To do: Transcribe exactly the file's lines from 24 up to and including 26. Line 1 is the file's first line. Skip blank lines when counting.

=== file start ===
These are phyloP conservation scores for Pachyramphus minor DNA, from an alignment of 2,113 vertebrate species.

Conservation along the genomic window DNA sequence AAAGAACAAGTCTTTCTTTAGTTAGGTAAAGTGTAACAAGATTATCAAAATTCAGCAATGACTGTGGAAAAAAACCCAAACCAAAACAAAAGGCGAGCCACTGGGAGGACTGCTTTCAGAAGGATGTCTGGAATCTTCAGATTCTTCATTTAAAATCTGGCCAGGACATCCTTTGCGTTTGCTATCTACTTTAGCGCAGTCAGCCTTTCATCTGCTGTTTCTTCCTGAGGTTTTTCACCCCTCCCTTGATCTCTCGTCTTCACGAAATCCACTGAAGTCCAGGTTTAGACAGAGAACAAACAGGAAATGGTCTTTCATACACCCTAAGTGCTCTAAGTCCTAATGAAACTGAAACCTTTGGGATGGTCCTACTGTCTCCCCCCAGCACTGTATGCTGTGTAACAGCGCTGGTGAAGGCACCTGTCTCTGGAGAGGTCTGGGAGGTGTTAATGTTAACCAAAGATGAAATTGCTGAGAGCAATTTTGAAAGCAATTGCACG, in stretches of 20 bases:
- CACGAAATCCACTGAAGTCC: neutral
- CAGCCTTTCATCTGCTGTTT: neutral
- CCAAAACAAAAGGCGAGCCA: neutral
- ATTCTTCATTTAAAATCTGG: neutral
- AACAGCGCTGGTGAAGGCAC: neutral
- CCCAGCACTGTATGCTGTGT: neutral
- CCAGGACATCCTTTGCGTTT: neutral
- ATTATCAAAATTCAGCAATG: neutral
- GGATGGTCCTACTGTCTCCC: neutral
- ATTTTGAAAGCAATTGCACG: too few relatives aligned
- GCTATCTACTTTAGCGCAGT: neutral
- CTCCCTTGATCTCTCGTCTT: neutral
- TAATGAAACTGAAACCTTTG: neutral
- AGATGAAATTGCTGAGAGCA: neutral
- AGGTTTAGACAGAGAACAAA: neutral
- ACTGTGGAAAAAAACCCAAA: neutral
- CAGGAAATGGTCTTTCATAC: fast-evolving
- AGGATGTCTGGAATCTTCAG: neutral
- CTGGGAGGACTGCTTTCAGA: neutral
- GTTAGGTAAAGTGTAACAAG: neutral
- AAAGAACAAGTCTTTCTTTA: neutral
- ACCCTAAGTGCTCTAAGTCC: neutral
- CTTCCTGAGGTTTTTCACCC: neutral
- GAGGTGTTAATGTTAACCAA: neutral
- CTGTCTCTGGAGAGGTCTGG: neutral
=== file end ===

- ACCCTAAGTGCTCTAAGTCC: neutral
- CTTCCTGAGGTTTTTCACCC: neutral
- GAGGTGTTAATGTTAACCAA: neutral